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Introducing Your Company Quickly and Compellingly
(Also known as an Elevator Speech or Elevator Statement)

You’ve just bumped into a former client at the airport. After exchanging pleasantries, he asks you what your new company does. You open your mouth, and then pause. Where on earth do you start?

Then, as you try to organize your thoughts, his flight is called, and he’s on his way. If you’d been better prepared, you’re sure that he’d have stayed long enough to schedule a meeting.

This is one situation where it helps to have an “elevator pitch.” This is a short, pre-prepared speech that explains what your organization does, clearly and succinctly.

In this article, we’ll explore situations where these are useful, and we’ll look at how to craft an effective pitch.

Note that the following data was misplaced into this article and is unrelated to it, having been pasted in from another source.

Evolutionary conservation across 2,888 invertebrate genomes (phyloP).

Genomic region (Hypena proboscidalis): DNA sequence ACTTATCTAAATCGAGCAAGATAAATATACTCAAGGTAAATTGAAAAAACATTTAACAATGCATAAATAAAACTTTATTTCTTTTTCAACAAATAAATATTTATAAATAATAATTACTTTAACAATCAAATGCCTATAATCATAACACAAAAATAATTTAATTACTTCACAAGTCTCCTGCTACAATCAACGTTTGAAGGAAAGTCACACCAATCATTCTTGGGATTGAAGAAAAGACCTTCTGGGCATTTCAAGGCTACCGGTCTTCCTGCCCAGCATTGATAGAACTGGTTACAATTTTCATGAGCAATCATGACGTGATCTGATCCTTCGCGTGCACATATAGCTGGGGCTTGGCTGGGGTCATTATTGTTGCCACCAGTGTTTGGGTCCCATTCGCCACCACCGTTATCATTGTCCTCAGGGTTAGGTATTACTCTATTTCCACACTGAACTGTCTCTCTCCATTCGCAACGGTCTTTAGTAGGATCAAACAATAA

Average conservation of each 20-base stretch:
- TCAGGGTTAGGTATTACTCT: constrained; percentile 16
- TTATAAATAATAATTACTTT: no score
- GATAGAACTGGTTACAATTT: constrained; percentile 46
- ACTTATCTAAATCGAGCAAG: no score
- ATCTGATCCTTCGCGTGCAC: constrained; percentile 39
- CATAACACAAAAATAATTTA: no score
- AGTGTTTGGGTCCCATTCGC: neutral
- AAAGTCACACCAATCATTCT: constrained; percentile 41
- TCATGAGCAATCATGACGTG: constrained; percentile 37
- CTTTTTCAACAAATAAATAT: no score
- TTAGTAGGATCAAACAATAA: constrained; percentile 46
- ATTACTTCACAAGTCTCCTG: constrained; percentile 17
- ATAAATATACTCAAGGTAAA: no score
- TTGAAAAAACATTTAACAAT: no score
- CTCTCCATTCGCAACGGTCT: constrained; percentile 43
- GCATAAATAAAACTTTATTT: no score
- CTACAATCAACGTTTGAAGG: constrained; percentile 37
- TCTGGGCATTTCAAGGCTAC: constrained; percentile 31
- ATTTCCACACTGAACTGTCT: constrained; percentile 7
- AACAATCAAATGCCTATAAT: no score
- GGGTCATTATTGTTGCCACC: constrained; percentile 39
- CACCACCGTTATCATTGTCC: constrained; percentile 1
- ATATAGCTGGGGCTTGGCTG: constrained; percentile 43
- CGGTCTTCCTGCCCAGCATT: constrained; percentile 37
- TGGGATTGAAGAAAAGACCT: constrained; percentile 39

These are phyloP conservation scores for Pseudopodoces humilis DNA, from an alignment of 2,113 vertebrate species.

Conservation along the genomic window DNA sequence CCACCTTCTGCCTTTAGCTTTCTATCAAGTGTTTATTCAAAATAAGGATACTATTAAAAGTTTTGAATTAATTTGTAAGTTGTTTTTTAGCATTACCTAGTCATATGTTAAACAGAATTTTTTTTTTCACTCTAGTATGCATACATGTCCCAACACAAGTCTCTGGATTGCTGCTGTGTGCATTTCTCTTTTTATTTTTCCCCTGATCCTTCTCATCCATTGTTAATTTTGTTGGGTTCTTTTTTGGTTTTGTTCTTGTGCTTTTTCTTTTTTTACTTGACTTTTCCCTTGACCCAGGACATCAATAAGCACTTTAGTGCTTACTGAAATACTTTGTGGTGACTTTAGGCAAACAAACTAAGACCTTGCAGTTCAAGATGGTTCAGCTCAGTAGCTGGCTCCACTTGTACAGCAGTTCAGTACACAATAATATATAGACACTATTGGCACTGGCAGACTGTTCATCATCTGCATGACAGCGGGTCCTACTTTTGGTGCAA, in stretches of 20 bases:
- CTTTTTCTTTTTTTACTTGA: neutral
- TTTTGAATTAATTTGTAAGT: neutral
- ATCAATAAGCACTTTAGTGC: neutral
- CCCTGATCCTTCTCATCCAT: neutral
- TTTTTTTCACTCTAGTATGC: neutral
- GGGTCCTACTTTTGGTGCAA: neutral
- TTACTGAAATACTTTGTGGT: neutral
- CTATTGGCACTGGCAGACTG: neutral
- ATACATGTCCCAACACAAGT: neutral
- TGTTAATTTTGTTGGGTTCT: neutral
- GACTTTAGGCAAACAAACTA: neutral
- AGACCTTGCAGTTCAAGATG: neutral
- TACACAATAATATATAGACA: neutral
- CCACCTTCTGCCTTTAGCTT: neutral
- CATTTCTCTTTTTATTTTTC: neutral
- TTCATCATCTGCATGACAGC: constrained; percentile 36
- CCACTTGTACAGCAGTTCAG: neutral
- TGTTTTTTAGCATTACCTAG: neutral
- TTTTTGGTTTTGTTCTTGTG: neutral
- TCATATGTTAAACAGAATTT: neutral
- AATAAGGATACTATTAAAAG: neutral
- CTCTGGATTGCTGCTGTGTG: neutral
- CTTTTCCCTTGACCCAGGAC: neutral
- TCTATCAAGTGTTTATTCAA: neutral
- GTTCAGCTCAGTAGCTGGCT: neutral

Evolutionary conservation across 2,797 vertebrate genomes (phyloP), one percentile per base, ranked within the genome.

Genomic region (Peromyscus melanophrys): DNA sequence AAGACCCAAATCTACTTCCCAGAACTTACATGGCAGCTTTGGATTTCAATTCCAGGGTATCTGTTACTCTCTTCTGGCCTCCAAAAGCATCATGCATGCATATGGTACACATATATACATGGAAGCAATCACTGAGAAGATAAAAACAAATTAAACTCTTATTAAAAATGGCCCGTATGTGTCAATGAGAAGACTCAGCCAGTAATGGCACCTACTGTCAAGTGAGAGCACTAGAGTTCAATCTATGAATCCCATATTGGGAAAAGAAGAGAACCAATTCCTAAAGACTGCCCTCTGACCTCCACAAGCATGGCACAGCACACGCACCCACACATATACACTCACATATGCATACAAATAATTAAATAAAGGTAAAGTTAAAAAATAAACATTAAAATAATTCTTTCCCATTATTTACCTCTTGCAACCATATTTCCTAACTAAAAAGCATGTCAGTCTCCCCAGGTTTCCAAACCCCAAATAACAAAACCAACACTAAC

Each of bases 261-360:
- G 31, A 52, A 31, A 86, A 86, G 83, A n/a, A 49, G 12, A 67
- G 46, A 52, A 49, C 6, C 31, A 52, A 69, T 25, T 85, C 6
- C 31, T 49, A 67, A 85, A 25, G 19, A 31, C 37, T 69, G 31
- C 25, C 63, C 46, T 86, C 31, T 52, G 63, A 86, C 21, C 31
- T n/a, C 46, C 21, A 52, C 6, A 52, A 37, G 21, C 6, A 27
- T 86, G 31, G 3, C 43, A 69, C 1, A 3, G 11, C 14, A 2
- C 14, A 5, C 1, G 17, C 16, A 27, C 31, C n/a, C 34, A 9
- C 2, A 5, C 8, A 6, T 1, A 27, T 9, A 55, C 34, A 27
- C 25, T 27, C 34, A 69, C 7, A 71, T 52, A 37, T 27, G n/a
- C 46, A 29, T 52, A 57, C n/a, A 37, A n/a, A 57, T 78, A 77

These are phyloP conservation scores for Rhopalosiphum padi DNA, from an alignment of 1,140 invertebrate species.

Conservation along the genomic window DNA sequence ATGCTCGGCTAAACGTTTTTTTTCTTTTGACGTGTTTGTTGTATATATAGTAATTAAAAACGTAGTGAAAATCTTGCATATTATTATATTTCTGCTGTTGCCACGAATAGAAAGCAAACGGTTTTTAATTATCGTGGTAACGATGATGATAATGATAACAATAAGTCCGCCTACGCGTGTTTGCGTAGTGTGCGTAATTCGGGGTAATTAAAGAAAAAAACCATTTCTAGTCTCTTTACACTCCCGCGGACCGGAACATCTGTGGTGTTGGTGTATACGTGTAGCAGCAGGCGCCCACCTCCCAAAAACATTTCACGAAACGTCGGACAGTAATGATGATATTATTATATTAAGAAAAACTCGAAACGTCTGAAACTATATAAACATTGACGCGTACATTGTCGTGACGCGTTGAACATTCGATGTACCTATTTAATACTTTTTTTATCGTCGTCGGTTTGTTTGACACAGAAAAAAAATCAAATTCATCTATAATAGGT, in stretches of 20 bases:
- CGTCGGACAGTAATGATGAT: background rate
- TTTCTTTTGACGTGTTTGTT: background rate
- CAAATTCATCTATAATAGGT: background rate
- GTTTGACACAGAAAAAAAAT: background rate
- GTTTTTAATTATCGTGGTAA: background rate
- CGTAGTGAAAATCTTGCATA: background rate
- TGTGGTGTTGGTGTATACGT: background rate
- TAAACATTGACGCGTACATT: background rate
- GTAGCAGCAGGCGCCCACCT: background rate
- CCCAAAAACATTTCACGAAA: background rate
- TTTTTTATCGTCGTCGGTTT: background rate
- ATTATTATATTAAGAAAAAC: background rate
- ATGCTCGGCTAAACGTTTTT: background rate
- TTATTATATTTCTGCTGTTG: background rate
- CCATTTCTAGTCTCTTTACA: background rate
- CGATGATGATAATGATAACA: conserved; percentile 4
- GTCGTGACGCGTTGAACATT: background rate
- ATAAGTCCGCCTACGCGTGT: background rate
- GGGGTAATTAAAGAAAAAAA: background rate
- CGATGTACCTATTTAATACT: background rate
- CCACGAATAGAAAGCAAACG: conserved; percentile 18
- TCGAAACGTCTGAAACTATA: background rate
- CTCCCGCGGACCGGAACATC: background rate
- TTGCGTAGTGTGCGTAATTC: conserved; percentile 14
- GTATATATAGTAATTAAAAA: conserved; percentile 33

About the Technique
An elevator pitch is a brief, persuasive speech that you use to spark interest in what your organization does. You can also use them to create interest in a project, idea, or product – or in yourself. A good elevator pitch should last no longer than a short elevator ride of 20 to 30 seconds, hence the name.

They should be interesting, memorable, and succinct. They also need to explain what makes you – or your organization, product, or idea – unique.

When to Use an Elevator Pitch
Some people think that this kind of thing is only useful for salespeople who need to pitch their products and services. But you can also use them in other situations.

For example, you can use one to introduce your organization to potential clients or customers. You could use them in your organization to sell a new idea to your CEO, or to tell people about the change initiative that you’re leading. You can even craft one to tell people what you do for a living.

Creating an Elevator Pitch
It can take some time to get your pitch right. You’ll likely go through several versions before finding one that is compelling, and that sounds natural in conversation.

To learn how to stand out with an effective elevator pitch, go to https://www.mindtools.com/pages/article/elevator-pitch.htm and follow the steps to create a great pitch, but bear in mind that you’ll need to vary your approach depending on what your pitch is about.